A craggy outcrop of land shaped like a long-robed giant, arms outstretched, the Crozon peninsula is the central feature of Finistère’s jagged coastline. Much the easiest way for cyclists and travellers relying on public transport to reach the peninsula from Brest is via the ferries to Le Fret.
The main town on the peninsula, Crozon, has a nice little stone-built core that serves as the commercial hub for the surrounding communities, and plays host to a large-scale market on alternate Wednesdays. As it’s also, unfortunately, a traffic hub, its one-way traffic system distributing tourists among the various resorts – and in any case it’s set back from the sea – it’s more of a place to pass through than to linger in.
Morgat, 1km downhill from Crozon, makes a more enticing base. It has a long crescent beach that ends in a pine slope, and a sheltered harbour full of pleasure boats on the short haul from England and Ireland. The main attractions are boat trips around the various headlands.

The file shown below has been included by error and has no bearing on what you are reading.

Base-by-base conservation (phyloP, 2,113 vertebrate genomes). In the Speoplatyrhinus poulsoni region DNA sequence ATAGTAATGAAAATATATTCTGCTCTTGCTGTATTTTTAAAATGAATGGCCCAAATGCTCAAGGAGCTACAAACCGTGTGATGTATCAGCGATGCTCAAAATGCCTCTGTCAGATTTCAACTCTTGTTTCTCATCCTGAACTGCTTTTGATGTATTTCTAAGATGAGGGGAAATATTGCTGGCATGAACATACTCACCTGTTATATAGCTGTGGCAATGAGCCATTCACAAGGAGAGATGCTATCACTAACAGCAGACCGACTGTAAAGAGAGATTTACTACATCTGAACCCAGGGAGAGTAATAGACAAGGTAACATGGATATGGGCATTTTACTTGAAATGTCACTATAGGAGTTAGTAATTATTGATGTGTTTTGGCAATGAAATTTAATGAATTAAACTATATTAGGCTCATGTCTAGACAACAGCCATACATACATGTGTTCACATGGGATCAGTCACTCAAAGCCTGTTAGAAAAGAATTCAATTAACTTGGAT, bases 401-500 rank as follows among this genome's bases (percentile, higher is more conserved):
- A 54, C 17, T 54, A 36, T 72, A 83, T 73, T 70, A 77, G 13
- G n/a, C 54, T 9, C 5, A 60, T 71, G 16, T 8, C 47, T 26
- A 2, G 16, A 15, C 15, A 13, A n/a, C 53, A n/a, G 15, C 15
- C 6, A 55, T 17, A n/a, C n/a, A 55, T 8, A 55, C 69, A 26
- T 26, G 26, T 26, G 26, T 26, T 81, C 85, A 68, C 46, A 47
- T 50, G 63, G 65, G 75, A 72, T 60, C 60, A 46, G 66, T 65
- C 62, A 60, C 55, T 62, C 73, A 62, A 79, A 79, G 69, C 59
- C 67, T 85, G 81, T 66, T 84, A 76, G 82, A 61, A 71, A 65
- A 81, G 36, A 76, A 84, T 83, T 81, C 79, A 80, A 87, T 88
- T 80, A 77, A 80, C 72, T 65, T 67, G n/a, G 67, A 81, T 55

One of the loveliest seaside towns in all Brittany, the sheltered port of Camaret nestles at the western tip of the peninsula. Its most prominent building is the pink-orange château de Vauban, standing at the end of the long jetty that runs parallel to the main town waterfront. Walled, moated, and accessible via a little gatehouse reached by means of a drawbridge, it was built in 1689 to guard the approaches to Brest; these days it guards no more than a motley assortment of decaying half-submerged fishing boats, abandoned to rot beside the jetty. A short walk away, around the port towards the protective jetty, the quai du Styvel holds a row of excellent hotels.